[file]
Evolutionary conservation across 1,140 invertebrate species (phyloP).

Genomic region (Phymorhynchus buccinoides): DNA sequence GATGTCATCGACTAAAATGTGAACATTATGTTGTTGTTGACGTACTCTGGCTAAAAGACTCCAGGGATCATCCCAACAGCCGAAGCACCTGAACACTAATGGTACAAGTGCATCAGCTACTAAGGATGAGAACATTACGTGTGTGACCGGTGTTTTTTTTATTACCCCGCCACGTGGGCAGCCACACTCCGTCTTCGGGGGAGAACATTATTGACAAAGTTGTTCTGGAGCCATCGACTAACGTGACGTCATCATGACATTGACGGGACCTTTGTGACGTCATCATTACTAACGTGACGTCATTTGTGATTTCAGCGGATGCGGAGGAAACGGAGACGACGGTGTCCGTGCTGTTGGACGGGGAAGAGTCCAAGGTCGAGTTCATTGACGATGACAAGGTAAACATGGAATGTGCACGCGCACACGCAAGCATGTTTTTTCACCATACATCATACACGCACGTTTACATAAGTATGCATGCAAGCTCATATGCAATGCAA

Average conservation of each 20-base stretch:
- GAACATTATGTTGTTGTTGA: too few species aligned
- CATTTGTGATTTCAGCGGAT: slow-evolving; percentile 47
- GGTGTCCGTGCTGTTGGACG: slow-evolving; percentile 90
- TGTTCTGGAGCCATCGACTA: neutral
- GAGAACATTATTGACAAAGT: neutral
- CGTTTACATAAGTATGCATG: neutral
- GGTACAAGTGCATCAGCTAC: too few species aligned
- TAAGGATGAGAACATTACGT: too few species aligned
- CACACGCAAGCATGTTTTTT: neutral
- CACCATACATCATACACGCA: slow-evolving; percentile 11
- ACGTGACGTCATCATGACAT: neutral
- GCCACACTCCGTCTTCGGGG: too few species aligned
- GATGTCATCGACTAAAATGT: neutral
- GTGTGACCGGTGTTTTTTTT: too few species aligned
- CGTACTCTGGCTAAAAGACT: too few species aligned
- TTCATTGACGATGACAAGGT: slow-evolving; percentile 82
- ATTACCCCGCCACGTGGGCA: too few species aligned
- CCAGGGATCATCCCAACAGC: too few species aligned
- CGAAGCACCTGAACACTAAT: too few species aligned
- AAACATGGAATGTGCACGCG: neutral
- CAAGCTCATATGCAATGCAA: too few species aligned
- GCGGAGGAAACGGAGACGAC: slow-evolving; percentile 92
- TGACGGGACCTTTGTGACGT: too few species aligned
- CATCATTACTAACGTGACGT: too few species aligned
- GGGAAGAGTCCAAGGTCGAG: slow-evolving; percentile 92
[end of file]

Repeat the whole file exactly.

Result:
Evolutionary conservation across 1,140 invertebrate species (phyloP).

Genomic region (Phymorhynchus buccinoides): DNA sequence GATGTCATCGACTAAAATGTGAACATTATGTTGTTGTTGACGTACTCTGGCTAAAAGACTCCAGGGATCATCCCAACAGCCGAAGCACCTGAACACTAATGGTACAAGTGCATCAGCTACTAAGGATGAGAACATTACGTGTGTGACCGGTGTTTTTTTTATTACCCCGCCACGTGGGCAGCCACACTCCGTCTTCGGGGGAGAACATTATTGACAAAGTTGTTCTGGAGCCATCGACTAACGTGACGTCATCATGACATTGACGGGACCTTTGTGACGTCATCATTACTAACGTGACGTCATTTGTGATTTCAGCGGATGCGGAGGAAACGGAGACGACGGTGTCCGTGCTGTTGGACGGGGAAGAGTCCAAGGTCGAGTTCATTGACGATGACAAGGTAAACATGGAATGTGCACGCGCACACGCAAGCATGTTTTTTCACCATACATCATACACGCACGTTTACATAAGTATGCATGCAAGCTCATATGCAATGCAA

Average conservation of each 20-base stretch:
- GAACATTATGTTGTTGTTGA: too few species aligned
- CATTTGTGATTTCAGCGGAT: slow-evolving; percentile 47
- GGTGTCCGTGCTGTTGGACG: slow-evolving; percentile 90
- TGTTCTGGAGCCATCGACTA: neutral
- GAGAACATTATTGACAAAGT: neutral
- CGTTTACATAAGTATGCATG: neutral
- GGTACAAGTGCATCAGCTAC: too few species aligned
- TAAGGATGAGAACATTACGT: too few species aligned
- CACACGCAAGCATGTTTTTT: neutral
- CACCATACATCATACACGCA: slow-evolving; percentile 11
- ACGTGACGTCATCATGACAT: neutral
- GCCACACTCCGTCTTCGGGG: too few species aligned
- GATGTCATCGACTAAAATGT: neutral
- GTGTGACCGGTGTTTTTTTT: too few species aligned
- CGTACTCTGGCTAAAAGACT: too few species aligned
- TTCATTGACGATGACAAGGT: slow-evolving; percentile 82
- ATTACCCCGCCACGTGGGCA: too few species aligned
- CCAGGGATCATCCCAACAGC: too few species aligned
- CGAAGCACCTGAACACTAAT: too few species aligned
- AAACATGGAATGTGCACGCG: neutral
- CAAGCTCATATGCAATGCAA: too few species aligned
- GCGGAGGAAACGGAGACGAC: slow-evolving; percentile 92
- TGACGGGACCTTTGTGACGT: too few species aligned
- CATCATTACTAACGTGACGT: too few species aligned
- GGGAAGAGTCCAAGGTCGAG: slow-evolving; percentile 92